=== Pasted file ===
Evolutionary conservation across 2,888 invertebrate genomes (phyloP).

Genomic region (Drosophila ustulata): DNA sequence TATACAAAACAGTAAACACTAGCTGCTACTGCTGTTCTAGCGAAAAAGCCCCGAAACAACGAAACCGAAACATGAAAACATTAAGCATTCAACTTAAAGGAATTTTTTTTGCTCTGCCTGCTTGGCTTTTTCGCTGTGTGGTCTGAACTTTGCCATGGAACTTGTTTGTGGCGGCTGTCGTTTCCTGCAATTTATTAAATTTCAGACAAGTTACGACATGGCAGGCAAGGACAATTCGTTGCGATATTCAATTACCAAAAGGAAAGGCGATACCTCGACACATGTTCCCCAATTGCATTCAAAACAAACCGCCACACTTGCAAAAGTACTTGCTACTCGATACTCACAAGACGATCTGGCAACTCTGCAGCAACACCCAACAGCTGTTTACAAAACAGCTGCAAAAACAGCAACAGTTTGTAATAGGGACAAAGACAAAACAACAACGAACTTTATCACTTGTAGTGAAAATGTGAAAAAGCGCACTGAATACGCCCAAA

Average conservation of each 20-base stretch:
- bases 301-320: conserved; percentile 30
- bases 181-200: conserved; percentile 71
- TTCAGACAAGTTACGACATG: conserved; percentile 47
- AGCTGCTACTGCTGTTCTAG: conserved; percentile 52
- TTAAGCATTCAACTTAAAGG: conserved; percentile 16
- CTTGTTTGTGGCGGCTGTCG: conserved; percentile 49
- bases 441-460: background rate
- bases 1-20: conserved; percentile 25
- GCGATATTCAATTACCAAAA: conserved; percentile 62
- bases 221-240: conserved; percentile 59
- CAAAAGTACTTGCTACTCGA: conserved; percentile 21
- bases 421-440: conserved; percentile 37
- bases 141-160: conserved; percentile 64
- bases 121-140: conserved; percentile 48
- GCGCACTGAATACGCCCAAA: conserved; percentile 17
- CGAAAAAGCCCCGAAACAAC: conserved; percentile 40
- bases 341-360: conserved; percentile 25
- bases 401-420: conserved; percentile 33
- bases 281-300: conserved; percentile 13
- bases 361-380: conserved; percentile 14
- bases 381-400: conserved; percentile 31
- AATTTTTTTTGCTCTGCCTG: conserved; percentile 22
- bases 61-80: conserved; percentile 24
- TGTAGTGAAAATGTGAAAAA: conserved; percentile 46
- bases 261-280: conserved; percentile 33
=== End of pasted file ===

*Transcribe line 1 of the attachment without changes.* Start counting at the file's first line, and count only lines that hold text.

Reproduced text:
Evolutionary conservation across 2,888 invertebrate genomes (phyloP).